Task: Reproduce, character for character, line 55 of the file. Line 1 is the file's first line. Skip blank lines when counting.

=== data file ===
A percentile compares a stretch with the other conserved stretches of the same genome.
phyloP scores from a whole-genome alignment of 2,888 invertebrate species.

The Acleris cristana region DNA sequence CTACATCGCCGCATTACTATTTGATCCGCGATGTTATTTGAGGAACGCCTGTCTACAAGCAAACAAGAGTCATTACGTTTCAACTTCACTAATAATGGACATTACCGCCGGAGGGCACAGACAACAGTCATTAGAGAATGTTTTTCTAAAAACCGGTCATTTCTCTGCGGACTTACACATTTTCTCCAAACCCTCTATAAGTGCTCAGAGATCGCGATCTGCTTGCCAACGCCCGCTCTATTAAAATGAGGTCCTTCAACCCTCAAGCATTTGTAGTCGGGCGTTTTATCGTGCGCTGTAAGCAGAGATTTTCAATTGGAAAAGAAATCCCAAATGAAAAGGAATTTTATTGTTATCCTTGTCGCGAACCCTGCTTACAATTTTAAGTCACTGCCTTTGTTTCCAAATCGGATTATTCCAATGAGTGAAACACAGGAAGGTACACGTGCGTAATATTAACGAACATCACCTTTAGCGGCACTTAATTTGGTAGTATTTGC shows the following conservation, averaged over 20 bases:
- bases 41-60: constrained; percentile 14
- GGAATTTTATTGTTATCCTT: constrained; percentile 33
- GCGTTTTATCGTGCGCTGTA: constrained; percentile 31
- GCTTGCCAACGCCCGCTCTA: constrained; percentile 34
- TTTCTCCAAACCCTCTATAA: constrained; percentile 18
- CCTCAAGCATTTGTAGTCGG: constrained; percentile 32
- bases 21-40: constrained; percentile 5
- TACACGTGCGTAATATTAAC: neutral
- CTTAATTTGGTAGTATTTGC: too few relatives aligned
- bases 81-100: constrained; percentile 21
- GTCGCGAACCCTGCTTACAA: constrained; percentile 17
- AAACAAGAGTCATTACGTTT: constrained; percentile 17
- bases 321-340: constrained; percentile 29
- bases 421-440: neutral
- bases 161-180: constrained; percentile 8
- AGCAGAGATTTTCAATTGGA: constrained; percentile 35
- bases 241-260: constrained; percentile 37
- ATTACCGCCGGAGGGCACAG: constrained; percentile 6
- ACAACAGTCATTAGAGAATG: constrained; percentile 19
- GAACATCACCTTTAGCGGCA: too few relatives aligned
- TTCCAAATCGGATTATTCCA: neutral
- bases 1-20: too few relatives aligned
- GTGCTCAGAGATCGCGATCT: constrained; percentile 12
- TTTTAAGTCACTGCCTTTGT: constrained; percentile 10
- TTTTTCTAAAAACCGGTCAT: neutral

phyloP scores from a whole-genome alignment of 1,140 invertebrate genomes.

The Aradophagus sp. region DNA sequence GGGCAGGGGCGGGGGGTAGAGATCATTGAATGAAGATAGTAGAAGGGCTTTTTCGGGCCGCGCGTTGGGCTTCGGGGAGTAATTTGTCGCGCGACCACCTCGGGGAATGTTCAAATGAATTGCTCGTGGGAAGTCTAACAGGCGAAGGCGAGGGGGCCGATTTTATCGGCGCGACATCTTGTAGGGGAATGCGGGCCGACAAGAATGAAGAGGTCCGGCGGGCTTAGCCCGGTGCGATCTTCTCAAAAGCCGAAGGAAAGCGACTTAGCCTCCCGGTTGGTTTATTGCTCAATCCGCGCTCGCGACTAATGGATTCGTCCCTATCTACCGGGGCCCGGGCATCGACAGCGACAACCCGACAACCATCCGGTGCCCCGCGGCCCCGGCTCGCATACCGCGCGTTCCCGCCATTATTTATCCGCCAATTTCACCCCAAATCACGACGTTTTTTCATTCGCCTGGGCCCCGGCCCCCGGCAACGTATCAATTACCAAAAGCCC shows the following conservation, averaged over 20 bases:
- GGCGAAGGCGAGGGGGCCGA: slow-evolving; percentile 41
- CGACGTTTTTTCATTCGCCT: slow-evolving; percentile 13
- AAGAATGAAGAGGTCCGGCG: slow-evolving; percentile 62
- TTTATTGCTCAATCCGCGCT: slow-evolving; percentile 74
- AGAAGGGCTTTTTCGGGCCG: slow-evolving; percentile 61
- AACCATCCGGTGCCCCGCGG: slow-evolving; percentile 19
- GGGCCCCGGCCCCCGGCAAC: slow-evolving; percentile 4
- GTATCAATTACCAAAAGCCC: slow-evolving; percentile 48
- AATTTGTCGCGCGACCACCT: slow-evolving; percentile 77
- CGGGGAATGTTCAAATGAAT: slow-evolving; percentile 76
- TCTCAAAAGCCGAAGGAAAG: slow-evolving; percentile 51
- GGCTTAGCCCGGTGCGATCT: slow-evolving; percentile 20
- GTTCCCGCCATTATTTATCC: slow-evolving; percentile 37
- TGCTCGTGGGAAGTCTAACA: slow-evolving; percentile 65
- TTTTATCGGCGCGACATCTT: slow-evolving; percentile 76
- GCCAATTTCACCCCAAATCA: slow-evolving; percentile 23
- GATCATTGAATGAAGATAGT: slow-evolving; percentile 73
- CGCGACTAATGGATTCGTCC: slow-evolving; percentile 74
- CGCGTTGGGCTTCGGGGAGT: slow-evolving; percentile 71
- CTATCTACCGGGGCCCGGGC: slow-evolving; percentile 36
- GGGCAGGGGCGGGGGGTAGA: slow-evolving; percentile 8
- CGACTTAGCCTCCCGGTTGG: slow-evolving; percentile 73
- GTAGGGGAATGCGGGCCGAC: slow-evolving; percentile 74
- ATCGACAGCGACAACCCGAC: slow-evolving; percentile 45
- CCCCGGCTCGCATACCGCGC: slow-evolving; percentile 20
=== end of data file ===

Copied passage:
- CCCCGGCTCGCATACCGCGC: slow-evolving; percentile 20